It’s now seen as a given that the Nets have the worst center rotation in the NBA, just like they had the worst point guard rotation last season after Jeremy Lin and Greivis Vasquez went down.
Pundits think so and think that, if anything, is going to stop the Nets from making incremental improvement, it’s the 5. So the Nets are looking at a center by committee at least as of now until they can see what each of their three bigs can do.
Not so fast, says Kenny Atkinson. He likes what he sees so far from Timofey Mozgov, rookie Jarrett Allen, and Tyler Zeller, signed three weeks ago.
“I was surprised, especially with Timmy — he hasn’t had a lot of time with us. He hasn’t had a lot of reps [because of EuroBasket 2017],” Atkinson told beat writers as the team closed out its time at Annapolis. “He’s going to be a good screener for us, I can see that … he’s going to play a big role. Not bad. He runs the floor, we got him on that pass — we like that pass over the top. He scored a couple of times on the block. So good debut for him.”
Mozgov does have one advantage: He played a whole season with D’Angelo Russell, the Nets new point guard. And Atkinson also says he’s been surprised with Allen, who many thought might start off the season on Long Island. That now looks unlikely.
“I see him mature beyond his years. I don’t want to make any predictions yet where he is, but right now if I was going to say early returns, he’s going to help us sooner than I thought,” said Atkinson. “He’s really a deterrent at the rim. Just get a little stronger.”
Zeller, who like Mozgov (and Allen) has been practicing his threes, showed he can rim run as well, and both he and Atkinson noted that the Nets offense is a bit like the one Brad Stevens ran in Boston.
“He’s got experience, started in the playoffs,” Atkinson said of Zeller. “He does a good job of understanding what we want right away and for a new guy he fit in pretty well with the guys. I like that.”
For their parts, the Nets centers match their coach’s enthusiasm. Allen said that guarding Mozgov, who has him by at least 40 pounds, is one of several adjustments he has to make.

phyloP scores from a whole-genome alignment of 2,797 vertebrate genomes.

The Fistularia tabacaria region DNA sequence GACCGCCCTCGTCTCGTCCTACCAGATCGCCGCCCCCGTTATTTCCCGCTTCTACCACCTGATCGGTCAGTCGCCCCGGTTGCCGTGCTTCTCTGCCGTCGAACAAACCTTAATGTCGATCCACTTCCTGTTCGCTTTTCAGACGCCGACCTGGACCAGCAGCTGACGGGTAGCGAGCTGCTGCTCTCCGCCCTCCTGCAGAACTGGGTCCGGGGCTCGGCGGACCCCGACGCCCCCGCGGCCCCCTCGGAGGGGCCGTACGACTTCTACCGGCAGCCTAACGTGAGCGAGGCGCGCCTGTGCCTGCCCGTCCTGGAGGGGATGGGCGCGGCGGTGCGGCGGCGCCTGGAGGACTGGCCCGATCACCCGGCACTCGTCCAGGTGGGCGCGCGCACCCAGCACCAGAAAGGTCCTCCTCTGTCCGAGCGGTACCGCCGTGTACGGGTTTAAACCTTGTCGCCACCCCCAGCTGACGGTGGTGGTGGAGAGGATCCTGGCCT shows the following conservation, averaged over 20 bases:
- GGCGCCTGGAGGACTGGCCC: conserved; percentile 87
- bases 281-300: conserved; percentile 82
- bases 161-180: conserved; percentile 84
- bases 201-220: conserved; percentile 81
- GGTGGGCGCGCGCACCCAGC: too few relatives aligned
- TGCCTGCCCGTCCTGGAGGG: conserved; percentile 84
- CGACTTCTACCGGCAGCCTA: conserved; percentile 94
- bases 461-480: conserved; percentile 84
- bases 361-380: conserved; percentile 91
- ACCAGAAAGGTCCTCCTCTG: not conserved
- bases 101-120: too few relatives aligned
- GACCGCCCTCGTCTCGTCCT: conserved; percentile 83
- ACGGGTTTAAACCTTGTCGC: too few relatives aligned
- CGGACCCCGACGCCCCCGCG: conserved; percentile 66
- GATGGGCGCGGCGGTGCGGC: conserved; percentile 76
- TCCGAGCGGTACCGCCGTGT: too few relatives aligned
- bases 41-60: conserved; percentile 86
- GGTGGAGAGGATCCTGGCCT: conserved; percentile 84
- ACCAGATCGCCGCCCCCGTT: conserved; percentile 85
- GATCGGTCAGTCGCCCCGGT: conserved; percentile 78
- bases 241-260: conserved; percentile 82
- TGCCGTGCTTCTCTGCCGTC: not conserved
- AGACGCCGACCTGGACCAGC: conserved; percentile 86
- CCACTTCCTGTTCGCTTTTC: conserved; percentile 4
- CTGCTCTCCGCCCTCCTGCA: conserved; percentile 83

“Trying to guard Mozgov. Obviously, there’s not a lot I can do. I have to be able to do the little things to beat him on defense,” said the 19-year-old. “That was my first time really scrimmaging like that where it was controlled. This was my first NBA experience playing against NBA guys. The game’s a lot quicker than college. There’s a lot more things that I know now that I have to adjust to be the player I want to be.”
Zeller, like so many of his teammates, has a chip on his shoulder after going from an 82-game, 21-minute per player in 2014-15 to a 51-game, 10-minute scorer last season. So what changed?
“If you find an answer to that one, let me know. I’m still trying to figure it out,” said Zeller who the Celtics dumped rather than pay him $8 million. “I don’t know, I really don’t. It was one of those things I was trying to figure out all year. They had a great year, so I can’t say they made the wrong decision. But at the same time, I wish I was a part of it. I felt like I could’ve contributed more.”
Meanwhile, two of the key rotation players were dealing with ankle issues. Allen Crabbe lost his walking boot and was seen shooting around, three days after spraining his left ankle. No word on his return, but Atkinson doesn’t seem that concerned.
On Sunday afternoon, the Nets tweeted out an image of Crabbe shooting, as if to assure fans that he was doing well.
Caris LeVert twisted his ankle Saturday, but said he expects to be back at practice Monday after a day off Sunday. The Nets open their preseason Tuesday night at the Garden. The game will be televised on MSG, starting at 7:30 p.m.
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